Ingress is a new SoLoMo game developed by Google’s in-house startup, Niantic Labs. Right off the bat, I’m going to say that the game is well done. It does suffer from some issues which I’ll go into a bit, but the game itself works relatively well and as far as the game mechanics go, the world feels pretty balanced. Now for the reasons why I’m going to stop playing only after a few short days. (I will ramble, spell-check is off. You have been warned).

The team did a great job at helping new players get introduced to the content without needing to know the backstory. Although the backstory is interesting, it’s spread out and sort of difficult to follow. In fact, the best explanation I found  of what was going on in the game was in Quora.  Mind you, this was after me searching for 25-45 minutes, watching videos and going through Reddit just to figure out what the heck I was supposed to be fighting for.

Still, playing the game isn’t difficult and you quickly find out that despite your battery dying and your phone turning into a portable hot plate – there is something sort of fun and refreshing about tapping a portable and sending imaginary bots to destroy things.  So what’s wrong?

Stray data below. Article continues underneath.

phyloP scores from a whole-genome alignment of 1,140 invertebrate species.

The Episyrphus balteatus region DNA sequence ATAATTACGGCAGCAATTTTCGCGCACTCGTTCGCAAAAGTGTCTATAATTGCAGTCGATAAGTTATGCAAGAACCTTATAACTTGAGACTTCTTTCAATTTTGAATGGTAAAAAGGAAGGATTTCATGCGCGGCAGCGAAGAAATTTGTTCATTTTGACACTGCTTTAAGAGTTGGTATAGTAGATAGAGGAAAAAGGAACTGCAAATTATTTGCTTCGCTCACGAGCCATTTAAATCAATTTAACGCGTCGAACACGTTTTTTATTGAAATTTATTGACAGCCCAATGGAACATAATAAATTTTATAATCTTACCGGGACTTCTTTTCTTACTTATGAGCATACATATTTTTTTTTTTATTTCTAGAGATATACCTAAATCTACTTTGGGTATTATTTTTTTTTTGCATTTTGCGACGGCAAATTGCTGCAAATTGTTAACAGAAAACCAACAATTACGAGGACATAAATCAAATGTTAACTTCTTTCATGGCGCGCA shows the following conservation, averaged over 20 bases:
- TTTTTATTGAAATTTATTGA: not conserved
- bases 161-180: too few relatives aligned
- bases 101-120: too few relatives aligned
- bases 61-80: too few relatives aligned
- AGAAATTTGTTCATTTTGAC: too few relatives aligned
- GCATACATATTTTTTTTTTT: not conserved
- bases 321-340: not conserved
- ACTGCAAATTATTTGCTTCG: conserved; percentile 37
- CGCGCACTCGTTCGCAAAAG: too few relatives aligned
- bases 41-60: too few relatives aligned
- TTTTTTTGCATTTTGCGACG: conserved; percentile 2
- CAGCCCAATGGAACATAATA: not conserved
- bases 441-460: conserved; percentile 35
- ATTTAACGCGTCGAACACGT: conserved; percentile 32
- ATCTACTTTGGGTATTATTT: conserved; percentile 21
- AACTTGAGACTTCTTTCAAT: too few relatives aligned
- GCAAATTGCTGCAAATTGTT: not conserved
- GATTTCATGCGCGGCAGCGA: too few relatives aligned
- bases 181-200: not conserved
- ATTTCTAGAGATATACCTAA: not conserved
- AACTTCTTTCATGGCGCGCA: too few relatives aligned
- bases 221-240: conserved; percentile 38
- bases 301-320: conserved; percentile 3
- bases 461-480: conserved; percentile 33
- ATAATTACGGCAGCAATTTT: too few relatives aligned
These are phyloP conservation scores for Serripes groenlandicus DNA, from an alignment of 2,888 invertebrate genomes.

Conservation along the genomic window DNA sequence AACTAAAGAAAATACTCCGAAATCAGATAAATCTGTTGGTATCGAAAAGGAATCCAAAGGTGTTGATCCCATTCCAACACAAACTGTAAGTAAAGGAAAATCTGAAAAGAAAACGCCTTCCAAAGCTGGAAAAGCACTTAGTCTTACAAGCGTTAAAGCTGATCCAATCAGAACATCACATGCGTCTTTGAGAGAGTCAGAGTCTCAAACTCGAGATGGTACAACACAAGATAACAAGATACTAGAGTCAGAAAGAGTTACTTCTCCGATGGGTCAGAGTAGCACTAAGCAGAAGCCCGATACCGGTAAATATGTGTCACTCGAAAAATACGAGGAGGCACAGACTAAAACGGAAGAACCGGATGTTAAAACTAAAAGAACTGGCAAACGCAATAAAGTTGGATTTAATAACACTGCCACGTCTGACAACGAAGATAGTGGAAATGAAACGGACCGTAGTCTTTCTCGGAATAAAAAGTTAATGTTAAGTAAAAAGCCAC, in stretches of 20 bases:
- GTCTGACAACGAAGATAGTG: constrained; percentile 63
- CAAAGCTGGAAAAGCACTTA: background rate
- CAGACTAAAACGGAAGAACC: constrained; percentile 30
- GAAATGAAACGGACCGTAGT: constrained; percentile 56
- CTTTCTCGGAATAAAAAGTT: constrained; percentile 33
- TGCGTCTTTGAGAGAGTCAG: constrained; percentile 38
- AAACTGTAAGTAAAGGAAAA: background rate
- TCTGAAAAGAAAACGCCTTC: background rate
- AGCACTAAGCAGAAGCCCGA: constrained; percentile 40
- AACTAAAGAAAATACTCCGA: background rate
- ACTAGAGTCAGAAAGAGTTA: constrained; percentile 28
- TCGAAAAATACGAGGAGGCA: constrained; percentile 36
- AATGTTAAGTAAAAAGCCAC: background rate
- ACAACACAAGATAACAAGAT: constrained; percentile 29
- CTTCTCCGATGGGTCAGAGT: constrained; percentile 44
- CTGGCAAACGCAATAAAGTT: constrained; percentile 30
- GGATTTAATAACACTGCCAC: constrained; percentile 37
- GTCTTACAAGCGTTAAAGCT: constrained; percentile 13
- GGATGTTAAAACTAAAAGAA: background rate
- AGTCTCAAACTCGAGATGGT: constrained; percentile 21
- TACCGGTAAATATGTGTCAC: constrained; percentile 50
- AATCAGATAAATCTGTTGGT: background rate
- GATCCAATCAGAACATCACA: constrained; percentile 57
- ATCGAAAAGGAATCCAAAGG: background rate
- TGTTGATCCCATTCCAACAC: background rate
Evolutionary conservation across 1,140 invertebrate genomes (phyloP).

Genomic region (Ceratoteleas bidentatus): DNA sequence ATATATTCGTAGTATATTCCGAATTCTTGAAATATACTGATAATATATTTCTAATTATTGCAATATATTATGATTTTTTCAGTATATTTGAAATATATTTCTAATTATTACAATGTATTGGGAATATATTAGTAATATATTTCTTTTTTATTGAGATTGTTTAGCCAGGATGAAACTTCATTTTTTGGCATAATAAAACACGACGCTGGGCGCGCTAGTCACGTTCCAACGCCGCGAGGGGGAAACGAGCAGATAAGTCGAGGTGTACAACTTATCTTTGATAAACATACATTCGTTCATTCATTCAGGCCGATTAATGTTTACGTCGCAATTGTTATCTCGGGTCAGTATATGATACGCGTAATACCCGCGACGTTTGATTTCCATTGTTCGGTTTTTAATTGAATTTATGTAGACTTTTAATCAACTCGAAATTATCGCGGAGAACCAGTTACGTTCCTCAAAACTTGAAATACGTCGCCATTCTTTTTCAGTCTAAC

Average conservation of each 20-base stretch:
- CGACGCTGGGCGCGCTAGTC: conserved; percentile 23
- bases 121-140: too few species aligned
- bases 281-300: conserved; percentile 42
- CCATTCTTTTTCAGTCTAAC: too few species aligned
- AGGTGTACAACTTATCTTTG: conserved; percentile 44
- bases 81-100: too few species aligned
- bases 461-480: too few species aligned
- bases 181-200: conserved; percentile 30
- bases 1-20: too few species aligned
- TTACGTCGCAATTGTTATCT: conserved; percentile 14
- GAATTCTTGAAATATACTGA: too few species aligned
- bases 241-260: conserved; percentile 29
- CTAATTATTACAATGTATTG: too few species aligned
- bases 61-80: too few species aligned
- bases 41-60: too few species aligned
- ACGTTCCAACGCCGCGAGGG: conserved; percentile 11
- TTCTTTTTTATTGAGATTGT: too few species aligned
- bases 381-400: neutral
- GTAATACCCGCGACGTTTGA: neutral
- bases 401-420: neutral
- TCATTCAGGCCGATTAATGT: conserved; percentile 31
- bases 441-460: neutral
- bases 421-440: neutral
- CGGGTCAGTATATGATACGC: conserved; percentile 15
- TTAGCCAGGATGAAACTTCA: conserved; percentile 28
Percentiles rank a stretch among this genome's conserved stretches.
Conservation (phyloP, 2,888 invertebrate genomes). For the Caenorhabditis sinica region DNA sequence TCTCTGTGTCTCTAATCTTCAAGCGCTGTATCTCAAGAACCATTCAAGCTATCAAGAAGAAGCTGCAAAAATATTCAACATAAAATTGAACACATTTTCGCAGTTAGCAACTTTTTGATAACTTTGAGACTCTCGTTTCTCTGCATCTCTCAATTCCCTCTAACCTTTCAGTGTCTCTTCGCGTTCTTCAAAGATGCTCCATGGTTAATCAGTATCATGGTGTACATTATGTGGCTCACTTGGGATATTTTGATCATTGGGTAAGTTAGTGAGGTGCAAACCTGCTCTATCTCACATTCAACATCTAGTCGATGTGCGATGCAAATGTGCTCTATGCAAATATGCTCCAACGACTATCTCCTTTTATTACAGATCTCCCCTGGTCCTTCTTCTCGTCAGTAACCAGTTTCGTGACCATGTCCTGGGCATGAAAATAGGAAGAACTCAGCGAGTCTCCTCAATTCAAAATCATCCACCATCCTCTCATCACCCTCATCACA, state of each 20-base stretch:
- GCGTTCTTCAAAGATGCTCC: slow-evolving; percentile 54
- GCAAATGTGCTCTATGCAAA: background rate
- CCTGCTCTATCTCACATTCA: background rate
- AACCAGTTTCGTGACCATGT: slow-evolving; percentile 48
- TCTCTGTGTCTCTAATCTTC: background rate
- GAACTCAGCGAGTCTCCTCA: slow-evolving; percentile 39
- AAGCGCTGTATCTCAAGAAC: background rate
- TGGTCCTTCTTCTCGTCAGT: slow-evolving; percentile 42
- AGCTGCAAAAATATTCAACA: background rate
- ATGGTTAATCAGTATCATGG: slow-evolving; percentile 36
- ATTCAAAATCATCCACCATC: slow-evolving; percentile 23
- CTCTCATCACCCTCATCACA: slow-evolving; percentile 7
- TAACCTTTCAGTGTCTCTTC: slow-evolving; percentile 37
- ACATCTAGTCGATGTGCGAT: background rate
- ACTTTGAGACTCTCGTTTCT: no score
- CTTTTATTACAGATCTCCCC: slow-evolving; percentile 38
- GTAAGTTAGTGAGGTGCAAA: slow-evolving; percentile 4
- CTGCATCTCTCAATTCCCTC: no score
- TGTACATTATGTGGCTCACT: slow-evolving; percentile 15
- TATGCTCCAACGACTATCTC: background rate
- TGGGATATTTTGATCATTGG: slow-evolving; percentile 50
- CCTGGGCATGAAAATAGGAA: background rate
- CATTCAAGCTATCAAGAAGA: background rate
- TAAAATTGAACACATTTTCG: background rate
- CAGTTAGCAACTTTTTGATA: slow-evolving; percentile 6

The community controls the gameplay

It’s fine to let your community contribute to the end game, but no one likes leveling up only find PvP as the only end-game strategy. Okay, well maybe some people do, but I like it a little less. I still play Skyrim because the community rocks my socks and I actually enjoyed PvP in ME3. When done well, the community adds a huge gameplay element to the already massive universe the creators have built. In Ingress however, after the tutorial missions you are left with nothing to do. It’s a sandbox experience, you just go around and hack, deploy and fire at things. It’s not bad until you run into the already established hard core community that has been around since day one.

That’s when you find out that you’re playing on someone’s turf or you created a field where they didn’t want one or played in some way that doesn’t contribute to their overall goal. By allowing the community complete control over the gameplay (daily missions, story missions and pvp scenarios) you’re putting newbies into the hands of <really passionate people>. There is a reason why most MMOs have a starting zone. i.e. GTA blocking off parts of the city until you’ve reached a certain level.